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Old 02-11-2013, 01:34 AM   #26
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I've been thinking that dry yeast gets you much closer to the recommended 200B pitching rate than with a simple liquid yeast for people not interested in starters.

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Old 02-11-2013, 01:35 AM   #27
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Why pour 80% out? Isn't that wasting yeast?
Cold crashing the starter makes the yeast settles to the bottom, so you can then decant the wort off the top of yeast, this is some peoples preferred method.
This method can be done a few days before brewing.

Then there is also the argument that you want to use the whole yeast starter while the yeast are still active.
This method requires starting the starter closer to the time of brewing
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Old 02-11-2013, 01:38 AM   #28
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Wouldn't cold crashing make the yeast go dormant?
Yes but its for when its done and your ready to make your beer that then you can decant the beer off the yeast,it should clear with crashing so you then are pouring almost pure yeast with maybe a bit of beer. I wouldnt do it,I would just make up your starter 2 days before your ready to pitch uless you have a good 70+ deg for the starter-because it will ferment faster.People decant because they ferment the starter warmer which can cause those esters we generally dont want in a full ferment,but with a small amount I doubt(yet dont know from my personal experience) that it would be noticable in the finished beer. Plus some people seem to be anti-dme- its such a small amount though. So much so that they dont want any of it in their beer. I dont see the point of wasting it and I cant possibly imagine making an insane 1 gallon starter that people do for big beers and decanting that-what a waste of beer but I guess if it effects the rest of the beer dramatically then I see why,but still what a waste.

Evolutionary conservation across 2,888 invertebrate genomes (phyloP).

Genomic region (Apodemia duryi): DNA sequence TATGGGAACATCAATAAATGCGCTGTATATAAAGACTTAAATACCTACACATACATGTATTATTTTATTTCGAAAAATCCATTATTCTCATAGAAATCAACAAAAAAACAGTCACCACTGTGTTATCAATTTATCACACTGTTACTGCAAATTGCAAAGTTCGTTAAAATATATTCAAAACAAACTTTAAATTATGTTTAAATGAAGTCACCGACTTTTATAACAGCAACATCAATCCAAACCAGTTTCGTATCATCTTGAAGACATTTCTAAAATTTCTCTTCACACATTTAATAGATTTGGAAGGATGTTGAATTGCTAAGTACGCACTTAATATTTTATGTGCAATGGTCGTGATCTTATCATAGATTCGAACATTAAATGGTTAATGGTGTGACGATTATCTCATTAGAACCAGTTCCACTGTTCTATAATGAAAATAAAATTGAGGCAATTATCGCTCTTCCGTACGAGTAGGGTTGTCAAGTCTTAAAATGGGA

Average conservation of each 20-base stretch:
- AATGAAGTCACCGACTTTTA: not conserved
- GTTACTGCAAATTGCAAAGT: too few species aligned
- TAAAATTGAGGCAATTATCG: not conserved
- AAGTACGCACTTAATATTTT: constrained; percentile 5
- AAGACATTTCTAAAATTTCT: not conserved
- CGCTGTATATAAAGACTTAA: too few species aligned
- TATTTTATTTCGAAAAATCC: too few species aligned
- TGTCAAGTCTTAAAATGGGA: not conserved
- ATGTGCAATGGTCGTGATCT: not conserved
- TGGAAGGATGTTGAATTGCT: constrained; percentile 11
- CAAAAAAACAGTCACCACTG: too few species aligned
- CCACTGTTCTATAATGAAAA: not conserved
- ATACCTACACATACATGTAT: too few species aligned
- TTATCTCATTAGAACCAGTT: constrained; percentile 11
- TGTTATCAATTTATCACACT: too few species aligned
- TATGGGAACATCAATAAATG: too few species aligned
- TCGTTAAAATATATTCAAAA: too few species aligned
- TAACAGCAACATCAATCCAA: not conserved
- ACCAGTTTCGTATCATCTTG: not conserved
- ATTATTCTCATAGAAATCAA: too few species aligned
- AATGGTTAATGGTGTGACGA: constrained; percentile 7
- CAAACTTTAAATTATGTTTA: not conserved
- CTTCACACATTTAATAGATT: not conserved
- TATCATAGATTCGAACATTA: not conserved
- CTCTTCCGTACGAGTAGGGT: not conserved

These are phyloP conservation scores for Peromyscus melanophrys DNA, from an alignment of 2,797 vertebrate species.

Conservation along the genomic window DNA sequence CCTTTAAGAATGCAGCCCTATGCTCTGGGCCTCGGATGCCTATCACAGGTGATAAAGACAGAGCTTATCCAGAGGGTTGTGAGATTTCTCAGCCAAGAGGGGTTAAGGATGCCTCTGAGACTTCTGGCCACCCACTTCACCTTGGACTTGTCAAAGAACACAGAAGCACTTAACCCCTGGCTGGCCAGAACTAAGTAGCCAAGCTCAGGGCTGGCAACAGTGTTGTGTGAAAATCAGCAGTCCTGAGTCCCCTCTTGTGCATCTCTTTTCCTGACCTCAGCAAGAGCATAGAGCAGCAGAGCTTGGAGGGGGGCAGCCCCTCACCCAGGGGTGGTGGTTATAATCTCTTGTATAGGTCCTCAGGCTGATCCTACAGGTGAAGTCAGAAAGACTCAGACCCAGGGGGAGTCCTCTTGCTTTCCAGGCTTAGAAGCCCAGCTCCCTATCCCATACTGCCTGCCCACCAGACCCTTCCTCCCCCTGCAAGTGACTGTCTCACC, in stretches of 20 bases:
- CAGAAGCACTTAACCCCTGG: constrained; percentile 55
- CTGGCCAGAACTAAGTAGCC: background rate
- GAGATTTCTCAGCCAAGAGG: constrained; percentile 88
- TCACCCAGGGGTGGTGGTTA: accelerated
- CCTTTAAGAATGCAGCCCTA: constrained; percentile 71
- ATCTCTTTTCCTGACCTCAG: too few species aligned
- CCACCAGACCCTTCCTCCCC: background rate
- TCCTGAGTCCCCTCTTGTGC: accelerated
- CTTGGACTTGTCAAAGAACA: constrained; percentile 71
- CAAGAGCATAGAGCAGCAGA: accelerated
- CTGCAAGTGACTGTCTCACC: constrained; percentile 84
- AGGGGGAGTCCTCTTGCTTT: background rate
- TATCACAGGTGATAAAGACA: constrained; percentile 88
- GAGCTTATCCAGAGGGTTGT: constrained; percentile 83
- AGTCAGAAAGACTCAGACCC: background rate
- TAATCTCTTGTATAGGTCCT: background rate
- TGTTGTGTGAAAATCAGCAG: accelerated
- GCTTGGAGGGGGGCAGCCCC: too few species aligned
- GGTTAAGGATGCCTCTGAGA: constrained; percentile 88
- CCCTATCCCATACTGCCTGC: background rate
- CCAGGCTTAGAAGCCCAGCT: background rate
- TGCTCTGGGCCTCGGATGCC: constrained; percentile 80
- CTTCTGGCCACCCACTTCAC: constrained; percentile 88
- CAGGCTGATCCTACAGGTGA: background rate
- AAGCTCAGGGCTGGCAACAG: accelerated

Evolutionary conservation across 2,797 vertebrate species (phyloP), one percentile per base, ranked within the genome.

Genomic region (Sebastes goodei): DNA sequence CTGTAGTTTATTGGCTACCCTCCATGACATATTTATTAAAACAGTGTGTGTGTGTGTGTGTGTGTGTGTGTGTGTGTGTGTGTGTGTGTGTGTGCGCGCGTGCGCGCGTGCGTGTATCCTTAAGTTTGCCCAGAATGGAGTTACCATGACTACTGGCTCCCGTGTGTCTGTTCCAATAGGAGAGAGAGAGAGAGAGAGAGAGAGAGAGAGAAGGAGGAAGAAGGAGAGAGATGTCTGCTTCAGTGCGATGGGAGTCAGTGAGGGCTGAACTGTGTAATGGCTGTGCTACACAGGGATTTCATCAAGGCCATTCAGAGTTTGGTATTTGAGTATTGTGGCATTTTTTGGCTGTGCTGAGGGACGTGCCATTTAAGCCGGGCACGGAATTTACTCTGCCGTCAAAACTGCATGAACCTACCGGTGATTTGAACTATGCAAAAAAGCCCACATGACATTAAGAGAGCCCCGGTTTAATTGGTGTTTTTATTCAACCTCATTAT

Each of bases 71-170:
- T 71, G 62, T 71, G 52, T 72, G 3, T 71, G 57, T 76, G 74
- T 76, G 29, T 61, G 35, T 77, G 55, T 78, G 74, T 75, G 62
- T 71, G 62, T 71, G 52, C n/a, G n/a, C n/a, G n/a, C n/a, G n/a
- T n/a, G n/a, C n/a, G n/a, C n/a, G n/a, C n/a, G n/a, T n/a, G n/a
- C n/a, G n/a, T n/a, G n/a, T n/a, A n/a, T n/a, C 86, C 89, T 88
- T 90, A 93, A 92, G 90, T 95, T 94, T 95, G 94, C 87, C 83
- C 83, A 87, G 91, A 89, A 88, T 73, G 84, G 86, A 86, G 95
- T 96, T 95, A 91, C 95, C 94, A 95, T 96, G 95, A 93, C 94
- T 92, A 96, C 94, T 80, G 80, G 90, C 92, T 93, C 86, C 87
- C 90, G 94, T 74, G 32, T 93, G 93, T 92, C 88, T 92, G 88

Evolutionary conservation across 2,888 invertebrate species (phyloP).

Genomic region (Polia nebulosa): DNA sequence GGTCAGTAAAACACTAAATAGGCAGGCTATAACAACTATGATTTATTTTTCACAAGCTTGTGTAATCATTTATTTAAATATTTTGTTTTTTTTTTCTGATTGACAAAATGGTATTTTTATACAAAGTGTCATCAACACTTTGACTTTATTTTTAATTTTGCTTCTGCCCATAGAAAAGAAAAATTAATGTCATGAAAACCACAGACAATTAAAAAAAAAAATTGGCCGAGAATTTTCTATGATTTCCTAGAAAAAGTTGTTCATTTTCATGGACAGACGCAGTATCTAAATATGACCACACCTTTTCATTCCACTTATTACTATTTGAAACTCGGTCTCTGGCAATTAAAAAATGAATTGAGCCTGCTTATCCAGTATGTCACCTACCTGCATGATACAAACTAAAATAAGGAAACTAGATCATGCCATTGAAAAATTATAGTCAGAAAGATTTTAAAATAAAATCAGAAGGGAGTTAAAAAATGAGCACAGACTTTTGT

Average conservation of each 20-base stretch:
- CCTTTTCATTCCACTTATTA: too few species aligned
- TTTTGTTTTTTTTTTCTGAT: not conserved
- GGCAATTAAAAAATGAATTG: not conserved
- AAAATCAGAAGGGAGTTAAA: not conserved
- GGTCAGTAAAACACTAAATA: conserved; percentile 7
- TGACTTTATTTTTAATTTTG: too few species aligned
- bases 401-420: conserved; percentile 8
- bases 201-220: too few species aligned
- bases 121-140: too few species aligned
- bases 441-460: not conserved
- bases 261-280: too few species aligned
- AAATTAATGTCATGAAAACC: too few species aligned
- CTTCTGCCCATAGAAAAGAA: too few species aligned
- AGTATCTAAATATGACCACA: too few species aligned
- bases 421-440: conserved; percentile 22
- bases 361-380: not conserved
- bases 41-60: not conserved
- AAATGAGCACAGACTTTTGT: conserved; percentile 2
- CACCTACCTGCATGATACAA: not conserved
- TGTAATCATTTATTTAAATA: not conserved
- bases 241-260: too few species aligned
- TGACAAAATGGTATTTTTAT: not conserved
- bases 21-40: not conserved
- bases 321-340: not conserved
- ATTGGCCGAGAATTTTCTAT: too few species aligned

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Old 02-11-2013, 01:39 AM   #29
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Cold crashing the starter makes the yeast settles to the bottom, so you can then decant the wort off the top of yeast, this is some peoples preferred method.
This method can be done a few days before brewing.

Then there is also the argument that you want to use the whole yeast starter while the yeast are still active.
This method requires starting the starter closer to the time of brewing
After cold crashing do you bring back to room temp before pitching?
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Old 02-11-2013, 01:46 AM   #30
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Yes, I take it out of the fridge, pour off most the beer that the starter produced, I save only enough to swirl the yeast back into suspension for pitching, but I let it come to room temp prior to yet swirl, and pitching. IMO it's not really advisable to pour the whole starter in because the beer in your starter is aerated, and not of the best caliber. There is still yeast in the beer you created with the starter, but most has formed a yeast cake on the bottom of the flask, and is more than enough to get a 5 gal batch kickin. GL, and happy brewing, making yeast starter is easy and fun, just keep sanitary, it's like brewing a mini batch of beer.